I was about to add an extra signal handler to an app we have here and I noticed that the author had used sigaction() to set up the other signal handlers. I was going to use signal(). To follow convention I should use sigaction() but if I was writing from scratch, which should I choose?


Use sigaction() unless you've got very compelling reasons not to do so.

The signal() interface has antiquity (and hence availability) in its favour, and it is defined in the C standard. Nevertheless, it has a number of undesirable characteristics that sigaction() avoids - unless you use the flags explicitly added to sigaction() to allow it to faithfully simulate the old signal() behaviour.

  1. The signal() function does not (necessarily) block other signals from arriving while the current handler is executing; sigaction() can block other signals until the current handler returns.
  2. The signal() function (usually) resets the signal action back to SIG_DFL (default) for almost all signals. This means that the signal() handler must reinstall itself as its first action. It also opens up a window of vulnerability between the time when the signal is detected and the handler is reinstalled during which if a second instance of the signal arrives, the default behaviour (usually terminate, sometimes with prejudice - aka core dump) occurs.
  3. The exact behaviour of signal() varies between systems — and the standards permit those variations.

These are generally good reasons for using sigaction() instead of signal(). However, the interface of sigaction() is undeniably more fiddly.

Whichever of the two you use, do not be tempted by the alternative signal interfaces such as sighold(), sigignore(), sigpause() and sigrelse(). They are nominally alternatives to sigaction(), but they are only barely standardized and are present in POSIX for backwards compatibility rather than for serious use. Note that the POSIX standard says their behaviour in multi-threaded programs is undefined.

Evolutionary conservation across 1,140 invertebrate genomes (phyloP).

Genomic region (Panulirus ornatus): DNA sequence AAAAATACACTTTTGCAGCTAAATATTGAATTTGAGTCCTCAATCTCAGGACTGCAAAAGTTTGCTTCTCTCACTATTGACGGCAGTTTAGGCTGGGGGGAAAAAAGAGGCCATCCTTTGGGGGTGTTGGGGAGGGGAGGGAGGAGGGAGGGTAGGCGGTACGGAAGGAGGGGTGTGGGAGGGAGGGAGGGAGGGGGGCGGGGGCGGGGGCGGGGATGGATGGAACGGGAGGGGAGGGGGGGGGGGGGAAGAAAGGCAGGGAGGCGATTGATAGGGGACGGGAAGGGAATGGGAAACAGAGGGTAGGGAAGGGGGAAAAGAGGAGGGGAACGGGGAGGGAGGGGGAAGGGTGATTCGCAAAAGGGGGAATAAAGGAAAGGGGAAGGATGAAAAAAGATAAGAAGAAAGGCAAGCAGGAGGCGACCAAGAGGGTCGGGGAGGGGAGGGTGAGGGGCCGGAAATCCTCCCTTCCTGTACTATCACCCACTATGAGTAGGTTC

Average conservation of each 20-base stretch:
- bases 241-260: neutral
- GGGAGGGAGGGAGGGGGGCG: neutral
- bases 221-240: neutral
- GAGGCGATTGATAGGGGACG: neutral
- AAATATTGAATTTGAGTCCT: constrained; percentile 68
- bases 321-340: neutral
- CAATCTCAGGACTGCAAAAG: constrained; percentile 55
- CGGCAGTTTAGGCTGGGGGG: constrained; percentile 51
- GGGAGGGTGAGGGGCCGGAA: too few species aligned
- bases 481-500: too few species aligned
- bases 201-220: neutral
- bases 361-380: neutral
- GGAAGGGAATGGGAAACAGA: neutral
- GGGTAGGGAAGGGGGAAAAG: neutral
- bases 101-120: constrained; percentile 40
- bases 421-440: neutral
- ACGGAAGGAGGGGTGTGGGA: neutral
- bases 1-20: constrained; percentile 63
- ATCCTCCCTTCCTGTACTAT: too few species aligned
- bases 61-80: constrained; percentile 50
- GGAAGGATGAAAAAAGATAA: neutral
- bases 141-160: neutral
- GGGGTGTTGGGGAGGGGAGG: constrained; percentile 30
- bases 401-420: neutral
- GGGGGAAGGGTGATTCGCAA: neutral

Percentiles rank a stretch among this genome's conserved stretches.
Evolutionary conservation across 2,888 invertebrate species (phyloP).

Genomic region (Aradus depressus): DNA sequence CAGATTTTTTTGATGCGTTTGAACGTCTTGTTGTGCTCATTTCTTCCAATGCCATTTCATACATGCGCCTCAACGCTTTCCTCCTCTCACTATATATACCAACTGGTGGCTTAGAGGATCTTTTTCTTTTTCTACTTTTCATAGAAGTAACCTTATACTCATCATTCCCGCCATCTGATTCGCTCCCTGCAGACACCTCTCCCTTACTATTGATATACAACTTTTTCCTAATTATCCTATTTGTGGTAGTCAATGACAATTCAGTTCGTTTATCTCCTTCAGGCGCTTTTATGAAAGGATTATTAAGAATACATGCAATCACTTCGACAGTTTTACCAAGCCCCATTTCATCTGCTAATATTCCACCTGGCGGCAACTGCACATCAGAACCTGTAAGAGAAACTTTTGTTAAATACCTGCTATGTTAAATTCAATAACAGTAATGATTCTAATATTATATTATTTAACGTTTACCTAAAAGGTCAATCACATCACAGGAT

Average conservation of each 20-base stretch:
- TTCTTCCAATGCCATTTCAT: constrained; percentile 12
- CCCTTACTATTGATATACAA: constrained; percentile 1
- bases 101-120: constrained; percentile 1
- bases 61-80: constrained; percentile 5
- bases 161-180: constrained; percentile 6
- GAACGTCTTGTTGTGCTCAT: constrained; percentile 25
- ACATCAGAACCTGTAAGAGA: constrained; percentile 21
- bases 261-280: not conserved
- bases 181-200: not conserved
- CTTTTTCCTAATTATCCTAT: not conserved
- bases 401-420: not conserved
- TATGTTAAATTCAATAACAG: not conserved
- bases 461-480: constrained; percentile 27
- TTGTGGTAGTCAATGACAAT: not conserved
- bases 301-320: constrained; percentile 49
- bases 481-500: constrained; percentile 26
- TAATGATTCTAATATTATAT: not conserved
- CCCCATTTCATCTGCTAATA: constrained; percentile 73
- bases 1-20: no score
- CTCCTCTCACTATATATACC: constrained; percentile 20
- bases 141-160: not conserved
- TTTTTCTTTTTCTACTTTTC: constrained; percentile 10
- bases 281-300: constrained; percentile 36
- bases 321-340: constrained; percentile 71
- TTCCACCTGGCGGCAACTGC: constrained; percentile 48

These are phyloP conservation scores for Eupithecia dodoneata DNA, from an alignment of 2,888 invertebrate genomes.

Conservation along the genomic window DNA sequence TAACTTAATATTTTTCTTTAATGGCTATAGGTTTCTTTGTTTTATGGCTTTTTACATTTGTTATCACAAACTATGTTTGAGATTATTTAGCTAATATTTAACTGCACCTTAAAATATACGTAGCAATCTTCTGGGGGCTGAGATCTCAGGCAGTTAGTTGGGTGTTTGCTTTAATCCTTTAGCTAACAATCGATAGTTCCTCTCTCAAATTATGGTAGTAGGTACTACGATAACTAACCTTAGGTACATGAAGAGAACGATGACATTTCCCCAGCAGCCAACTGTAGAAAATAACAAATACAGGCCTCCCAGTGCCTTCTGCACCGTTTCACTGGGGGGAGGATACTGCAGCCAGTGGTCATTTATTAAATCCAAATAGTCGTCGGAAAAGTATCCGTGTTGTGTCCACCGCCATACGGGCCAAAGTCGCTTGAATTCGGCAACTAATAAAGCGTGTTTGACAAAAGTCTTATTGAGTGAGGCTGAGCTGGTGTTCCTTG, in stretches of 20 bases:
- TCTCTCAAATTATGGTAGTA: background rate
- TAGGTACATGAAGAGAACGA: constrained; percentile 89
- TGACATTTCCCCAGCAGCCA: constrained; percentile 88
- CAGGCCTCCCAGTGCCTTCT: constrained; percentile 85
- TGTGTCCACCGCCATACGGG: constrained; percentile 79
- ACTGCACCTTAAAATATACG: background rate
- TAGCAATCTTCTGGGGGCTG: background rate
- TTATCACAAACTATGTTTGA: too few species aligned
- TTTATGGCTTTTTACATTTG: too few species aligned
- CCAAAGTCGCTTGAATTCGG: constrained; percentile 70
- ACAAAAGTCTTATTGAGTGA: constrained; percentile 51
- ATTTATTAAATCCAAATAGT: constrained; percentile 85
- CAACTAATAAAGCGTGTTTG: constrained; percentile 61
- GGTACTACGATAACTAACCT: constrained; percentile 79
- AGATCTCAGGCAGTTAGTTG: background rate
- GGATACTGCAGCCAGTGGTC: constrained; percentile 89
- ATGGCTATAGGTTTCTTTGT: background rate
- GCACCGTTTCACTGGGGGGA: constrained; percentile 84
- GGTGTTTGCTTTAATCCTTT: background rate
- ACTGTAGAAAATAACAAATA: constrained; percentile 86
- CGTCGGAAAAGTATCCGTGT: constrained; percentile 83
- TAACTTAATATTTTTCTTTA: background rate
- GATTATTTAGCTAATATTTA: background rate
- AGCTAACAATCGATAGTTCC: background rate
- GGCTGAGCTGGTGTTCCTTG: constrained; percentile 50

Multi-threaded programs and signals is a whole other complicated story. AFAIK, both signal() and sigaction() are OK in multi-threaded applications.

Cornstalks observes:

The Linux man page for signal() says:

  The effects of signal() in a multi-threaded process are unspecified.

Thus, I think sigaction() is the only that can be used safely in a multi-threaded process.

That's interesting. The Linux manual page is more restrictive than POSIX in this case. POSIX specifies for signal():

If the process is multi-threaded, or if the process is single-threaded and a signal handler is executed other than as the result of:

  • The process calling abort(), raise(), kill(), pthread_kill(), or sigqueue() to generate a signal that is not blocked
  • A pending signal being unblocked and being delivered before the call that unblocked it returns

the behavior is undefined if the signal handler refers to any object other than errno with static storage duration other than by assigning a value to an object declared as volatile sig_atomic_t, or if the signal handler calls any function defined in this standard other than one of the functions listed in Signal Concepts.

So POSIX clearly specifies the behaviour of signal() in a multi-threaded application.

Nevertheless, sigaction() is to be preferred in essentially all circumstances — and portable multi-threaded code should use sigaction() unless there's an overwhelming reason why it can't (such as "only use functions defined by Standard C" — and yes, C11 code can be multi-threaded). Which is basically what the opening paragraph of this answer also says.